This week, the President’s special envoy for climate, John Kerry, quietly traveled to Moscow to meet with his Russian counterpart, Ruslan Edelgeriev, his aim was not to talk about the usual thorny issues – cyber attacks and the electoral interference – but from a bigger, more existential threat that will affect them both: climate change.
US-Russian relations have fallen to an all-time low under Donald Trump’s presidency. Not much has really improved, but Kerry’s trip to Moscow so early in Biden’s presidency is a notable sign that Cold War enemies could be on the same page about this one thing. , so little else.
Lola Vallejo, director of the climate program at the Institute for Sustainable Development and International Relations, said the announcement was a testament to Biden’s commitment to the climate.
“They are ready to overcome a very difficult bilateral situation to still have a very high level communication channel on this subject,” Vallejo told CNN.
But Kerry’s visit also illustrated a major shift in Russia’s climate policy.
“In terms of climate action, [Russia] is generally seen as an obstacle in international negotiations, ”said Vallejo.
“So even though at this point it’s just a shift in the narrative, it’s still positive that there is such a high-level conversation about the importance of climate change and a reaffirmed commitment. “
Rising temperatures have brought economic benefits to Russia. The shrinking arctic ice has opened up new sea routes for Russia and allowed exploration of natural resources in previously inaccessible areas. Warmer temperatures in parts of the country have lengthened growing seasons, boosting agricultural production. There is also less need for heating as the number of cold days decreases.
But Moscow’s calculation is starting to change as Russia increasingly suffers the devastating effects of climate change.
“The impacts of climate change have become much more urgent, acute and obvious, even for governments that weren’t necessarily willing to pay attention to them,” Vallejo said, “and although it’s hard to say how he is sincere [Russia] is and how much actions will actually go forward, it’s fair to say that there is probably a more genuine sense of urgency and alarm about climate change. “
Words not followed by action
The announcement that Russia and the United States have expressed a desire to work together is encouraging. But in climate policy, action matters. And Russia has yet to align its new climate enthusiasm with its actions.
“They use the language of climate so much more in their official rhetoric, their strategy documents, but the problem is that their implementation is going in the opposite direction, they are doubling the production of fossil fuels in the next decade,” said Heather. Conley, director of the Europe, Russia and Eurasia program at the Center for Strategic and International Studies.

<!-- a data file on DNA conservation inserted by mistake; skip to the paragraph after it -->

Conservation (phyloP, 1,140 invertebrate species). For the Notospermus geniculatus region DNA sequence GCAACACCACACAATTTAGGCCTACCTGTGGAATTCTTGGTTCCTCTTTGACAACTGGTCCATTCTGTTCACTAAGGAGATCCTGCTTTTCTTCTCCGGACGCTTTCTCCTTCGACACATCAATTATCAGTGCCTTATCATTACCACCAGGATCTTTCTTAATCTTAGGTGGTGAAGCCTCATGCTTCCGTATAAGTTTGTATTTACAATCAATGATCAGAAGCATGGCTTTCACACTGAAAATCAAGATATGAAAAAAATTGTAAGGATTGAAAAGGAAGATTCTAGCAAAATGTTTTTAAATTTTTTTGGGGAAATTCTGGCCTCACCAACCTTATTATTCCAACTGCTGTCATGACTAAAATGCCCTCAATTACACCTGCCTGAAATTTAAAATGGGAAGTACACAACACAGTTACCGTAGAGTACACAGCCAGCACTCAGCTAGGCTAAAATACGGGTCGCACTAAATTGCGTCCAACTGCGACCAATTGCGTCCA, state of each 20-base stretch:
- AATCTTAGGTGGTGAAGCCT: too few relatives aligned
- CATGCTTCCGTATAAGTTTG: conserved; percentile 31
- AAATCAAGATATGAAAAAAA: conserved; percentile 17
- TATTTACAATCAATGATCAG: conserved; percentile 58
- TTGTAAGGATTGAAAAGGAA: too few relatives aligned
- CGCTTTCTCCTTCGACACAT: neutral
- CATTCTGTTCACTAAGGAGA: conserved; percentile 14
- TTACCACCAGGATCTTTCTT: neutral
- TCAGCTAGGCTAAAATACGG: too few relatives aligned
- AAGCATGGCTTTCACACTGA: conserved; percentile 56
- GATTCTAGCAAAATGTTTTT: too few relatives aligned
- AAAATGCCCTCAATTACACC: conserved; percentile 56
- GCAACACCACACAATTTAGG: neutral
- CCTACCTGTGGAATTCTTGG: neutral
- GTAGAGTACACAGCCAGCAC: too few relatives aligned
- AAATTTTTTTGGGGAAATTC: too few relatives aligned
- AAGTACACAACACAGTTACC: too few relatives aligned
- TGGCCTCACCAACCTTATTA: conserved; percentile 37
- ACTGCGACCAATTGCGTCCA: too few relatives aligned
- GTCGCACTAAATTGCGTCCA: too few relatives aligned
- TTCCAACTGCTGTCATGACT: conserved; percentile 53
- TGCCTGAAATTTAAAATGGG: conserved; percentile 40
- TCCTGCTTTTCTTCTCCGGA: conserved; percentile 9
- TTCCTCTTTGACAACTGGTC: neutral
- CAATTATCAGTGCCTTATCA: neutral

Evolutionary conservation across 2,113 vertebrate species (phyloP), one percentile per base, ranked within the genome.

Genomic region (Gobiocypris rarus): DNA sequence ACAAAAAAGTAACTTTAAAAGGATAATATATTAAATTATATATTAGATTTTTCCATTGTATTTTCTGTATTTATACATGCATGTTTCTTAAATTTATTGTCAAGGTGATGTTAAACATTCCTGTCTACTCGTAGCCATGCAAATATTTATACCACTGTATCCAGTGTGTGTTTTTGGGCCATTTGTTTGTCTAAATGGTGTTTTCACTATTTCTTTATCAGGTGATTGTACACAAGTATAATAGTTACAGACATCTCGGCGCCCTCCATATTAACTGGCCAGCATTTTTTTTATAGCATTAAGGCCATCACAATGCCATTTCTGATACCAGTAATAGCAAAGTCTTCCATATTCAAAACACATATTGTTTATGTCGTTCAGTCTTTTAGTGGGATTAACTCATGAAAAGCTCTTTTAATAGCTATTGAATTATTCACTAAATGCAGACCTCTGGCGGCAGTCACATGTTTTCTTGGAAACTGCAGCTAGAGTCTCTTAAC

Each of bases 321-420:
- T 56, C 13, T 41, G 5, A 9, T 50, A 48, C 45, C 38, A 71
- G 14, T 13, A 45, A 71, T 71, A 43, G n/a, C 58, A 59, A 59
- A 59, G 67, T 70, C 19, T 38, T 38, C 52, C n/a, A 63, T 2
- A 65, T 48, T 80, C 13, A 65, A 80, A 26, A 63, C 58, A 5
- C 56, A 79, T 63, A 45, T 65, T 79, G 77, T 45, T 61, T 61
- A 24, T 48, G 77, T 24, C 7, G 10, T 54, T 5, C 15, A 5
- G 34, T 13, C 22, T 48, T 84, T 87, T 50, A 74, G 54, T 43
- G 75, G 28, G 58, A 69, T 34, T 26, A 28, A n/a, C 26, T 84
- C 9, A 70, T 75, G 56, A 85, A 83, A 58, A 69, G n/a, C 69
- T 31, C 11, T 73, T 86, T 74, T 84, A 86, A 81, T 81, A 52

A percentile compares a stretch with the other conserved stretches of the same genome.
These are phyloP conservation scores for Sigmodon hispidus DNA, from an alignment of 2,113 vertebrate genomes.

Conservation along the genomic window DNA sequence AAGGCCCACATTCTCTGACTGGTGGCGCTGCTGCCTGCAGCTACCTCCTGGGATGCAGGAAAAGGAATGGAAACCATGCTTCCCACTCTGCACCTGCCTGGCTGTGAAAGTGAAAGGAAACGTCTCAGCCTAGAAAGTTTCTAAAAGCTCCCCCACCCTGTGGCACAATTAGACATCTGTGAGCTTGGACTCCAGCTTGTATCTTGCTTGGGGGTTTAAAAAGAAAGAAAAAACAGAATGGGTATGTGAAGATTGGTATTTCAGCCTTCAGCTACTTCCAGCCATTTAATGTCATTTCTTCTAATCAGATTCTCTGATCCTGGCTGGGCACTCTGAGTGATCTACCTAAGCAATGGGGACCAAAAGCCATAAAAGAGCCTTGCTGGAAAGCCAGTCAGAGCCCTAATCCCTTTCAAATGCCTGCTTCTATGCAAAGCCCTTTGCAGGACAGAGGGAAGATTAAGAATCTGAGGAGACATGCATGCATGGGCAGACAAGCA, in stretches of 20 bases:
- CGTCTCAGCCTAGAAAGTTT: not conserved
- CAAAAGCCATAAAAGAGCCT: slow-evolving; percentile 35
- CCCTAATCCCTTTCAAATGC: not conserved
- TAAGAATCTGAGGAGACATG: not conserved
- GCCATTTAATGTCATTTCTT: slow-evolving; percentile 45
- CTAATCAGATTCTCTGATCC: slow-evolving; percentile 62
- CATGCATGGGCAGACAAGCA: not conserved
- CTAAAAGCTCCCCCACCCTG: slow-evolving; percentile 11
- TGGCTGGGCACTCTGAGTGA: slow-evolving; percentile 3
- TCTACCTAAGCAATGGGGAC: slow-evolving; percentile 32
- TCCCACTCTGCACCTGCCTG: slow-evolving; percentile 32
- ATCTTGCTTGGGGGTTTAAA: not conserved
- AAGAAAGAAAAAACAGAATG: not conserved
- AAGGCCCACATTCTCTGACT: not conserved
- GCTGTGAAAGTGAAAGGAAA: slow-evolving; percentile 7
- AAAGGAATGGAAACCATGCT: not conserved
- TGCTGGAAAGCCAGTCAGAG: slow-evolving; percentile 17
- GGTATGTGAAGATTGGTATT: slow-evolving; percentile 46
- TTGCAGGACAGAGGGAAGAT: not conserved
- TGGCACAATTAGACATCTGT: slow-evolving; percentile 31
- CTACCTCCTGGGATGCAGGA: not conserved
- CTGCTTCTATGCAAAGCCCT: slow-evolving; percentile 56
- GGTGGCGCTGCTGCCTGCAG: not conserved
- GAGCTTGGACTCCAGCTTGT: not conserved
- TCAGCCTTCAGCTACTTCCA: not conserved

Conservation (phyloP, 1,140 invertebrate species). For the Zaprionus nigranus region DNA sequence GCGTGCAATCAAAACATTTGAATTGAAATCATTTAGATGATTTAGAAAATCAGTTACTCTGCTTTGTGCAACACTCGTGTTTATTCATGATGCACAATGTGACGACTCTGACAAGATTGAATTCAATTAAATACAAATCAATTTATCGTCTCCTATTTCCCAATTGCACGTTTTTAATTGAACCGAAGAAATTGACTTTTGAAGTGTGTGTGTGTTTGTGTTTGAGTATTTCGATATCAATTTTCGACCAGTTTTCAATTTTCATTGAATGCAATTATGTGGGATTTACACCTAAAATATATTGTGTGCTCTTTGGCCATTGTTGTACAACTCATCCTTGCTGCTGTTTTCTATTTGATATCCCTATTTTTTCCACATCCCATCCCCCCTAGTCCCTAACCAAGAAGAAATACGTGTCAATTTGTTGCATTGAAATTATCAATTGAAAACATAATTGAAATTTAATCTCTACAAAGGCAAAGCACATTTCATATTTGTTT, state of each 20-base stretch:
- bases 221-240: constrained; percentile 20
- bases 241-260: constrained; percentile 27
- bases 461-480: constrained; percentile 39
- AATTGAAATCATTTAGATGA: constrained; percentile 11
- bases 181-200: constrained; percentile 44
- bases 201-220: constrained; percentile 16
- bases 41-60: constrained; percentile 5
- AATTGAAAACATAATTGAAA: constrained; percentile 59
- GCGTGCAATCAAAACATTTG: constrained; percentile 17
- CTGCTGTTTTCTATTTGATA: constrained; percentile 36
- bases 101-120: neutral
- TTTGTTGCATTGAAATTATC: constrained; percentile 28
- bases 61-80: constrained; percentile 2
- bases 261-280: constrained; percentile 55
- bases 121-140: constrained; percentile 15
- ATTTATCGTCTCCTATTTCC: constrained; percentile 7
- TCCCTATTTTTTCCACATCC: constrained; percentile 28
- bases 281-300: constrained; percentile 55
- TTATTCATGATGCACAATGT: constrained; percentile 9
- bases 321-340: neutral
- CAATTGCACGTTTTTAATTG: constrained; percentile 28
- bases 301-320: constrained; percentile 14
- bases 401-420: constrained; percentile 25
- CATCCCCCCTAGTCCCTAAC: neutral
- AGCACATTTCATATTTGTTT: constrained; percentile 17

Russia depends on its oil and gas industry for about a third of its federal budget. The sector is essential for its finances, but also its role in the region as a major energy supplier helped Russia maintain its influence in Eastern Europe after the end of the Cold War.
While Russia has acceded to the Paris Climate Agreement and agreed to cut its carbon emissions – although far from sufficient to bring them into line with its Paris pledge – it certainly does not consider doing so. phase out fossil fuels anytime soon. Perhaps it’s no surprise that Kerry and Edelgeriev haven’t made any concrete climate announcements this week.
“In my opinion, getting Russia to adjust its economic model is a wild ride,” Conley said, suggesting instead that any cooperation between the two countries will likely focus on mitigating climate change, tackling issues like forest fires or thawing permafrost.
“We have excellent permafrost thaw engineers just like Russia. We both face the same challenge and our scientists and engineers can work together to find collaborative solutions,” she said.
But Russia is also aware that climate change is increasingly dominating global political discussions and that if it does not get involved it risks being left behind.
Vallejo said Russia’s current climate engagement could be driven by pragmatism.
“I don’t think Russia suddenly found out that it cares very much about the planet’s fate, but it speaks to the fact that climate change has become a real, concrete geopolitical problem,” she said.
Putin wants Russia to be seen as a world power and that the climate could be his path to the world community.
“He’s at the table, he’s not isolated, he talks about these big issues, he uses language, saying that Russia understands the changes coming, but [he is] absolutely not prepared to take the necessary internal measures. “
In the climate community, this kind of attitude has a name. This is called greenwashing.
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